- Ben Parr, co-founder of marketing firm Octane AI, said given the global reach of these companies, such efforts may set important precedents to fight racism and discrimination across the industry.
- "The moves by these global corporations will continue to drive global impact that the Black Lives Matter movement has started," Parr told Business Insider. "I think that you will probably see a permanent decrease in interest in skin-lightening products worldwide as the world reckons with racism in beauty."
- We took a closer look at the skin-lightening reckoning happening at these companies and what it means for the future.
- Visit Business Insider's homepage for more stories .
In the past week alone, several major consumer packaged goods and cosmetics conglomerates announced plans to pull skin-lightening creams from shelves and remove words like "whitening," "lightening," and "fair" from existing products that valorize lighter skin. Their efforts come on the heels of global protests over the killings of George Floyd and Breonna Taylor by police officers and mounting international support for the Black Lives Matter movement, prompting changes across nearly every industry.
For the beauty industry, the push had been a long time coming. In November 2019, Amazon removed skin-lightening products from its website after criticism over toxic chemicals in such products and their inherently racist nature. Meanwhile, the cosmetics industry has long been the target of controversy for its lack of inclusivity in products that fail to represent a wide range of skin tones and types.
Ben Parr, co-founder of marketing firm Octane AI, said while it's not surprising that these companies are reconsidering problematic products like skin-lighteners, it could set an important precedent that may prompt widespread industry change given their global scope.
"The moves by these global corporations will for sure continue to drive global impact that the Black Lives Matter movement has started," Parr told Business Insider, citing demonstrations that erupted around the world. "I think that you will probably see a permanent decrease in interest in skin-lightening products worldwide as the world reckons with racism in beauty."
We took a closer look at how these companies are changing, below.
Nasir Kachroo/NurPhoto via Getty Images
Unilever announced last week that it will change the name of its Fair & Lovely skin-lightening cream, while also removing the terms fair/fairness, white/whitening, and light/lightening across the brand portfolio.
The company removed before-and-after imagery from its packaging in 2019, at which point it started to shift "all communication of product benefits towards glow, even tone, skin clarity and radiance," according to a press release.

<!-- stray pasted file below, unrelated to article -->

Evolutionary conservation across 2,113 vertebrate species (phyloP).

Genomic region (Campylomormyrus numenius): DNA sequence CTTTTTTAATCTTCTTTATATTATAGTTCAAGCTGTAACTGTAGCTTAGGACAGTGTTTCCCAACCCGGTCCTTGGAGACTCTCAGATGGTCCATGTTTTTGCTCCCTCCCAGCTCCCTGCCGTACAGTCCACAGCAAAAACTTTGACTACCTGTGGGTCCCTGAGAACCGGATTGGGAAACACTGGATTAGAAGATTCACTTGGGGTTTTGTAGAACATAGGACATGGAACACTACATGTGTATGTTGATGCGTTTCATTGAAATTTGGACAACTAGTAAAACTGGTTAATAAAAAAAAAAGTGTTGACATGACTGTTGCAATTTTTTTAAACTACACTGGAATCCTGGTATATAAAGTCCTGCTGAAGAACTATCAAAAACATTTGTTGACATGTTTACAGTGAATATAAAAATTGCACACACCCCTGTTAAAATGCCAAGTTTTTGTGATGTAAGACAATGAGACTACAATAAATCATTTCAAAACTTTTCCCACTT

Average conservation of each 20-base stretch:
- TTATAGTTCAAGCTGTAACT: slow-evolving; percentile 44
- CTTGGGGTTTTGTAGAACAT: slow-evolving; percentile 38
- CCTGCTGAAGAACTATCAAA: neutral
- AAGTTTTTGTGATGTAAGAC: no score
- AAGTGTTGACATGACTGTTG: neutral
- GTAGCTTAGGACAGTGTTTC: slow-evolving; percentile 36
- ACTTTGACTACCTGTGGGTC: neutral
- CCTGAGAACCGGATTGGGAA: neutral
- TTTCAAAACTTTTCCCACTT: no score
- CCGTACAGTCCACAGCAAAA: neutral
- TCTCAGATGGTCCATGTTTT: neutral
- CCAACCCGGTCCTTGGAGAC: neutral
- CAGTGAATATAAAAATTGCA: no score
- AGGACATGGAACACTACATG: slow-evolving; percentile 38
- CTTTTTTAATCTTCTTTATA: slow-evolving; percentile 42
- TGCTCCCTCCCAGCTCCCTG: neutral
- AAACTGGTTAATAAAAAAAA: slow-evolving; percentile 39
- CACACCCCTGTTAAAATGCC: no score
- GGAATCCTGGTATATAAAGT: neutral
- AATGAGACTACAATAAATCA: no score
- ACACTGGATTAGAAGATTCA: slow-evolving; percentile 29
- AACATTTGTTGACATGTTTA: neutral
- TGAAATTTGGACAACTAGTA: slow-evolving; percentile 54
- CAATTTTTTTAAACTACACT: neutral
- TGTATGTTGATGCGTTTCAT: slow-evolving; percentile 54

"We think it's important that we now share the next step that we have been working on: changing the brand name," Sunny Jain, Unilever's president of beauty & personal care, said in a press statement. "We want Fair & Lovely to become a brand that celebrates glowing and radiant skin, regardless of skin tone."
Johnson & Johnson
Clean & Clear, Neutrogena/Amazon
Johnson & Johnson took its reckoning one step further by discontinuing skin-lightening products from its portfolio, including Neutrogena Fine Fairness in Asia and the Middle East, as well as Clean & Clear's Clear Fairness sold in India.
"Conversations over the past few weeks highlighted that some product names or claims on our dark spot reducer products represent fairness or white as better than your own unique skin tone," the company said in a statement given to Reuters . "This was never our intention healthy skin is beautiful skin."
After Amazon received a petition with more than 23,000 signatures calling for the removal of skin-lightening products, the e-commerce company removed them from the site in 2019. Led by the Minnesota branches of the BeautyWell Project and the Sierra Club, the effort called upon Amazon to pull products that the groups had discovered to be toxic, with high mercury levels.
According to the Associated Press, the BeautyWell Project and the Sierra Club took out a full-page advertisement in a local newspaper calling the selling of such products "dangerous, racist, and illegal."
L'Oreal became the latest company to reassess its skin-lightening products, sharing in a statement on June 27 that it will remove fair/fairness, white/whitening, and light/lightening from products.
The cosmetics company had already come under scrutiny for discrimination against Munroe Bergdorf, a Black transgender model who alleged the company fired her for speaking out against racism in 2017. Bergdorf has since forged a new partnership with the company after having a series of discussions with L'Oreal about the incident.
"Thank you everyone for having my back with this matter over the past three years, it hasn't been easy," she wrote on Instagram. "Looking forward to new beginnings and a new positive relationship with the L'Oreal team."
As one of the largest beauty companies in the world, Parr of Octane AI said it could help set the precedent for competitors that have long been criticized for discrimination in product development.
"The things that people tolerated a month ago, they will no longer tolerate," he said. "We're already seeing this in other ways, like finally changing the Mississippi state flag after 100 years, but I think [brands like L'Oreal] have made leading moves by making these decisions and removing lightening products, and we'll see a lot more of this happening with other beauty companies."
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